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Premieres with three episodes Thursday on HBO Max, followed by a new episode each Thursday through May 5.

The behind-the-scenes machinations at Boston’s public television station, WGBH, are reminiscent of the warm comedic hijinks of the 1982 comedy “My Favorite Year,” while the depiction of the complex and sometimes strained but deeply committed and beautifully romantic relationship between Julia and Paul is touching and authentic. (There’s a scene in which Julia’s cold father, played by James Cromwell, flat-out admits he thinks Paul married Julia for the family’s money, and Paul shows him a framed photo of Julia and says, If only you could see what I could see.)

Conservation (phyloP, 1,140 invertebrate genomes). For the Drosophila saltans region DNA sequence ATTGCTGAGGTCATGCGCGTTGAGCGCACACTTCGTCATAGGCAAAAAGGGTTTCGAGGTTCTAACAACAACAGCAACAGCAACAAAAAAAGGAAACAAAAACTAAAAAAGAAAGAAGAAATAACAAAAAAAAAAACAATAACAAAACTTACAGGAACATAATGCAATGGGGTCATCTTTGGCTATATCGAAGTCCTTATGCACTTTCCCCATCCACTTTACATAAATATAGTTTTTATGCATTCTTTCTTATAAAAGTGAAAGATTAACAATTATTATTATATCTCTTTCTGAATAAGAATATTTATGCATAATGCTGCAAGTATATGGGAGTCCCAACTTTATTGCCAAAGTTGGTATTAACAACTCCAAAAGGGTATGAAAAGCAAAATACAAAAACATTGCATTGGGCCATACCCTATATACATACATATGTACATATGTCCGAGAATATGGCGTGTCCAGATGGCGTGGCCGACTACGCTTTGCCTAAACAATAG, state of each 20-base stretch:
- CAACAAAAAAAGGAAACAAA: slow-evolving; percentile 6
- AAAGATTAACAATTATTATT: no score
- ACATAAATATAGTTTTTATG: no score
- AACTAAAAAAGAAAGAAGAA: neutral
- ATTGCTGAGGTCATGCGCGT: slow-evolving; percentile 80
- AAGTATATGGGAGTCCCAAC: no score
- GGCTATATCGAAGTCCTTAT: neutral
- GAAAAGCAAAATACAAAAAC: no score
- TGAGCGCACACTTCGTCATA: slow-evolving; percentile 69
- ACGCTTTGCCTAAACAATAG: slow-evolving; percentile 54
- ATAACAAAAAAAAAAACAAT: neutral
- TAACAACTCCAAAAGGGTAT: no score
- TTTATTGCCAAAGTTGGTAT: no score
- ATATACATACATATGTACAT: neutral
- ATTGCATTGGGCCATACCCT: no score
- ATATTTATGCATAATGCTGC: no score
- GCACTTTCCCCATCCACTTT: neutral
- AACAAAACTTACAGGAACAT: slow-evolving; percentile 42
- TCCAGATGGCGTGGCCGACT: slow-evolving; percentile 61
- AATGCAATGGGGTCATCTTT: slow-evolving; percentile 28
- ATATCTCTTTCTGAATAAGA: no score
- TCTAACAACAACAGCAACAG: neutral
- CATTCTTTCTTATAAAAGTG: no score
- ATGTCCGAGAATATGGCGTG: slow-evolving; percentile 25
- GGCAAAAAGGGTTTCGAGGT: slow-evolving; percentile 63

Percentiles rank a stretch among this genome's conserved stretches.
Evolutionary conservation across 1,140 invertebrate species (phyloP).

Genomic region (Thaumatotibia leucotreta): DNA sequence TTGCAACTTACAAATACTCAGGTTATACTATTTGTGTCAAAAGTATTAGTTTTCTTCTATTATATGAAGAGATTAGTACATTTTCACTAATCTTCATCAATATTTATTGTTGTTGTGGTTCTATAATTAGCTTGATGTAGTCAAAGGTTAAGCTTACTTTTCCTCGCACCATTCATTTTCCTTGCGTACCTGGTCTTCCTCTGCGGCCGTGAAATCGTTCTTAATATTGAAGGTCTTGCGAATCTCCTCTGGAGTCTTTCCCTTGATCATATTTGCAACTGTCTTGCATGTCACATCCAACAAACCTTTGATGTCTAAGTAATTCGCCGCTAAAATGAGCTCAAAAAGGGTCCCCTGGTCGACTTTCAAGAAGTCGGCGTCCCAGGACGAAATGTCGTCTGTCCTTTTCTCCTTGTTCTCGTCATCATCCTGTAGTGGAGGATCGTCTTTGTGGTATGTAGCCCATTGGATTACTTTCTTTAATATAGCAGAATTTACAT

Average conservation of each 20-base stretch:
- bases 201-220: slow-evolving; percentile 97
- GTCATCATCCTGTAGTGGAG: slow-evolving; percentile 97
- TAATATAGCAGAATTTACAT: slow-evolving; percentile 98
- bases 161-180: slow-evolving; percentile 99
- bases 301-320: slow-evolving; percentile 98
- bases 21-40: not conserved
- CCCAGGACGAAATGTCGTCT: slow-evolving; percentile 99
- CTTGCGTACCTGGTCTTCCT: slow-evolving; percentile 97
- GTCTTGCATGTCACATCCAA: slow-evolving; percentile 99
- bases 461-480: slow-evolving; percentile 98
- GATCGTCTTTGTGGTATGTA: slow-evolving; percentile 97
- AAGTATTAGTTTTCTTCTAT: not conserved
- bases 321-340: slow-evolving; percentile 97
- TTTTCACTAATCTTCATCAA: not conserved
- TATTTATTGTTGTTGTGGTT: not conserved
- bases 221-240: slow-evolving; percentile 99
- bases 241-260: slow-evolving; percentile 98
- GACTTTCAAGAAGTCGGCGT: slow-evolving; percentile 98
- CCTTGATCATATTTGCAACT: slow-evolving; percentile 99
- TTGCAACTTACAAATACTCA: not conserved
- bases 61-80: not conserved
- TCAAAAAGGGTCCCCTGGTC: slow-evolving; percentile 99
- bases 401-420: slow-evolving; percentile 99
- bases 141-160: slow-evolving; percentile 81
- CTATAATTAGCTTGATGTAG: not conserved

We see the bond between Julia and Paul from the very start, at a dinner party scene in Norway, where Paul is stationed as a diplomat for the U.S. Foreign Service and Julia’s first book, “Mastering the Art of French Cooking,” is about to be published to great success. When they relocate to Cambridge, Massachusetts, Julia is booked as a guest on the pompous and ridiculously titled snore-fest, “I’ve Been Reading,” hosted by the stuffy and condescending Albert Duhamel (Jefferson Mays), who is horrified when Julia fumbles about looking for an outlet so she can cook an omelette on live TV and he can’t exit the set fast enough when the segment is over—but he takes the takes the dish with him, because Julia knows how to cook tasty, relatively sophisticated dishes anyone could prepare in their kitchen.

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David Hyde Pierce co-stars as Julia’s loving husband, who considers television a passing fad..

HBO Max